Around the world, HOCHTIEF companies are building many roads, bridges, tunnels, ports, railroads, and airports, putting in place the infrastructure needed to meet our society’s growing mobility requirements. In Scotland, for example, HOCHTIEF Solutions is the leader of a joint venture constructing a two-kilometer cable-stayed bridge over the Firth of Forth. In 2011, Leighton won major infrastructure projects in places such as Australia, Hong Kong, and Oman. The US subsidiary Flatiron was awarded numerous attractive contracts in North America, including for the demolition and replacement of two bridges in the Canadian province of Alberta. In Germany, HOCHTIEF PPP Solutions received the contract to extend a section of the A8 expressway on a public-private partnership basis.

HOCHTIEF generates approximately 39 percent of its total work done volume in the two growth areas of transportation infrastructure and energy infrastructure already today. In the next five years, the Group wants to grow by 40 percent in the energy sector and by 30 percent in the field of transportation infrastructure.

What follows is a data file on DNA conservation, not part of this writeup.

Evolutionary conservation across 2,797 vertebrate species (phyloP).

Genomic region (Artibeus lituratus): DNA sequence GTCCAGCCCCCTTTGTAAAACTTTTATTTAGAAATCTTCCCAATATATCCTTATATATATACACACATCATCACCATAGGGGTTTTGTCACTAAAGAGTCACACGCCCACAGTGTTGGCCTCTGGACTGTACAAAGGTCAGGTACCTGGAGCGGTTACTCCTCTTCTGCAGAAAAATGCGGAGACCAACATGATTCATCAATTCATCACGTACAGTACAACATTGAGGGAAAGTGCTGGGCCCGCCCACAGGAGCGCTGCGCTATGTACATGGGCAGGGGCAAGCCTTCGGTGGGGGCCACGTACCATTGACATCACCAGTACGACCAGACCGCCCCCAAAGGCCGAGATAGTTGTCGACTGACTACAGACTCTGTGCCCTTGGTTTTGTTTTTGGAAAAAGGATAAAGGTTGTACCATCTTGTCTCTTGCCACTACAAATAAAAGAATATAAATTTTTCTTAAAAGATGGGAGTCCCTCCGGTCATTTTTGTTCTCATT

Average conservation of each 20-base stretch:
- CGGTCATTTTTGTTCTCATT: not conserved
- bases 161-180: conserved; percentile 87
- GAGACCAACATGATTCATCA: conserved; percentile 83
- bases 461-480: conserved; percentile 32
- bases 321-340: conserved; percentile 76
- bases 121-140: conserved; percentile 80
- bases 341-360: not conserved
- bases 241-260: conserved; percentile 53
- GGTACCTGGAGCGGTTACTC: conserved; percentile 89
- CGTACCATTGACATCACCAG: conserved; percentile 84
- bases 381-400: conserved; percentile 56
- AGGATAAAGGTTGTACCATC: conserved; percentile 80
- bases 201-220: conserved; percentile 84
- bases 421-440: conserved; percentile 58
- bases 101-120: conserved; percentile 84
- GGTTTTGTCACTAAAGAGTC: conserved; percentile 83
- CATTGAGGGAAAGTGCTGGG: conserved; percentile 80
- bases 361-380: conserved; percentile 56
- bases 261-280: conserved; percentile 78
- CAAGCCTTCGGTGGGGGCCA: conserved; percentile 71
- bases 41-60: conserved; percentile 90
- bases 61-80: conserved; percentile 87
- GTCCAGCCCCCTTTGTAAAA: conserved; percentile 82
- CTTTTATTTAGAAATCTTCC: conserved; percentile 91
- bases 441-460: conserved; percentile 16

Group outlook

The Group expects that in 2012 new orders will normalize somewhat below the prior-year level and that the order backlog and sales will normalize at a level beneath the 2011 record. Apart from this, it is also expected that profit before taxes and consolidated net profit will be slightly below the record levels set in 2010.

Thus HOCHTIEF will be back in profit in fiscal 2012. For 2013, the Group expects to attain a further improvement in earnings. Like those of any group of its kind, HOCHTIEF’s expectations are, of course, subject to exchange rate trends and overall economic developments.


Offshore WIND staff, February 29, 2012; Image: Hochtief